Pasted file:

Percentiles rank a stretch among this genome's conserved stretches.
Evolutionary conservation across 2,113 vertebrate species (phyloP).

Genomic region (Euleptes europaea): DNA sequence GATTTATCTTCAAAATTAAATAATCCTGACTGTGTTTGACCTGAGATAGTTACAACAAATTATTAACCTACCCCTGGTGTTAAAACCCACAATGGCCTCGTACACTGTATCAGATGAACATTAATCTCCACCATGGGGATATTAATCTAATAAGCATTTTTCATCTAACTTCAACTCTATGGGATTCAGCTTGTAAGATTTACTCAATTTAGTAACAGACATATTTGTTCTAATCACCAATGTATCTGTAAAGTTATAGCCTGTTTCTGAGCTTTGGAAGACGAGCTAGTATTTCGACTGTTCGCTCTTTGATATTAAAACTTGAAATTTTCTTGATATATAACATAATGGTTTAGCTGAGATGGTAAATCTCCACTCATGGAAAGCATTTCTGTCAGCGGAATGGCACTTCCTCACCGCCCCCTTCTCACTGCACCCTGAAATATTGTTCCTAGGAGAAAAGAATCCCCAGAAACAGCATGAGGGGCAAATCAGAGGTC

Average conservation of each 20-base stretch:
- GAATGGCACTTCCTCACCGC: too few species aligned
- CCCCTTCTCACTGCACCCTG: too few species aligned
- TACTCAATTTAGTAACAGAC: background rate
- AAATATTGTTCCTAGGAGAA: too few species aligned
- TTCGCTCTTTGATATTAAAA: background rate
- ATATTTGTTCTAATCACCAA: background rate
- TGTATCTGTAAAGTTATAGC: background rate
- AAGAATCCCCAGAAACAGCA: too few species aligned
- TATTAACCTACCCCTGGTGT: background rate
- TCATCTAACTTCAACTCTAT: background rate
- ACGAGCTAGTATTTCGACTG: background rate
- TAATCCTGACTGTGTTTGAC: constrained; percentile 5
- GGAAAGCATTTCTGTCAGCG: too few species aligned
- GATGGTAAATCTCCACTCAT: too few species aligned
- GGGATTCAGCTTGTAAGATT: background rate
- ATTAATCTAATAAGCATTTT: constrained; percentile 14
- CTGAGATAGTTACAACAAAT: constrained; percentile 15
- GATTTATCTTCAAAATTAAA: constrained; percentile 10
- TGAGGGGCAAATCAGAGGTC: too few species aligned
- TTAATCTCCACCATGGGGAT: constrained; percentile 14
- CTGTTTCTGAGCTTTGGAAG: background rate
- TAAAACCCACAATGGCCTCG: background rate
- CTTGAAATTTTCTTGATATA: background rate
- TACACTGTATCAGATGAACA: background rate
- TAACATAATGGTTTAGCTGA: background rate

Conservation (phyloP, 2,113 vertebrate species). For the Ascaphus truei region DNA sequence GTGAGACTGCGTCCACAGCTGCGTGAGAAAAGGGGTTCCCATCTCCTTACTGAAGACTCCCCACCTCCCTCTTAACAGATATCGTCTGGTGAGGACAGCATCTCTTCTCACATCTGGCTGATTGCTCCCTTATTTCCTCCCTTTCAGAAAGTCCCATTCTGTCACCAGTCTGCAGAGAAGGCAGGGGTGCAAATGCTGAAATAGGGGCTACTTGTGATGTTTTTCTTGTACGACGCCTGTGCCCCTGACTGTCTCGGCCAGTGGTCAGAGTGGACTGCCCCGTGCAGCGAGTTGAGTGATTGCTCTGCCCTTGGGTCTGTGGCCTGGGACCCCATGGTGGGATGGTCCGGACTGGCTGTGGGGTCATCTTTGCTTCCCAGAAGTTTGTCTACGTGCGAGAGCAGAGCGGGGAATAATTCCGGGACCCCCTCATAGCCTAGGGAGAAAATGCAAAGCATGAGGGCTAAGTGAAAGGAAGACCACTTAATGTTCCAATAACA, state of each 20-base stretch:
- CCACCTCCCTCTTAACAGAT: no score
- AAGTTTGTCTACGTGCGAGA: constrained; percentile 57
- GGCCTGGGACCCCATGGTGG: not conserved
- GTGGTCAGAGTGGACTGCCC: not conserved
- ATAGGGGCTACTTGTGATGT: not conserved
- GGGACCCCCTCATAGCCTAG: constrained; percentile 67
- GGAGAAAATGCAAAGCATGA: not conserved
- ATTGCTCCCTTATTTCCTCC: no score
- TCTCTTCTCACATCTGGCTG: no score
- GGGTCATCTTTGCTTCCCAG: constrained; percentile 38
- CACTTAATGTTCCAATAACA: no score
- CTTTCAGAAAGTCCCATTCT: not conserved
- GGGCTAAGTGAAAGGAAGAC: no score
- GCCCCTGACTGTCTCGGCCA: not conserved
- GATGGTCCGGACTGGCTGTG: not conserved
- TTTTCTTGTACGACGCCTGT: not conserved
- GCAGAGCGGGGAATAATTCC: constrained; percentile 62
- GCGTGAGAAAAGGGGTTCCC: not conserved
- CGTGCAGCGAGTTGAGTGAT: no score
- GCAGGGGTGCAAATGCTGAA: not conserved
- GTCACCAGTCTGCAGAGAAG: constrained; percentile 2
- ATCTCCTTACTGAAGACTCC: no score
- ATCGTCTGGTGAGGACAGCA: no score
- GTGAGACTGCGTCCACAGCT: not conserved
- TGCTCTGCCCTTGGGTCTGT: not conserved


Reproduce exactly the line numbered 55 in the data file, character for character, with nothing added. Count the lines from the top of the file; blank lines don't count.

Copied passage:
- TGCTCTGCCCTTGGGTCTGT: not conserved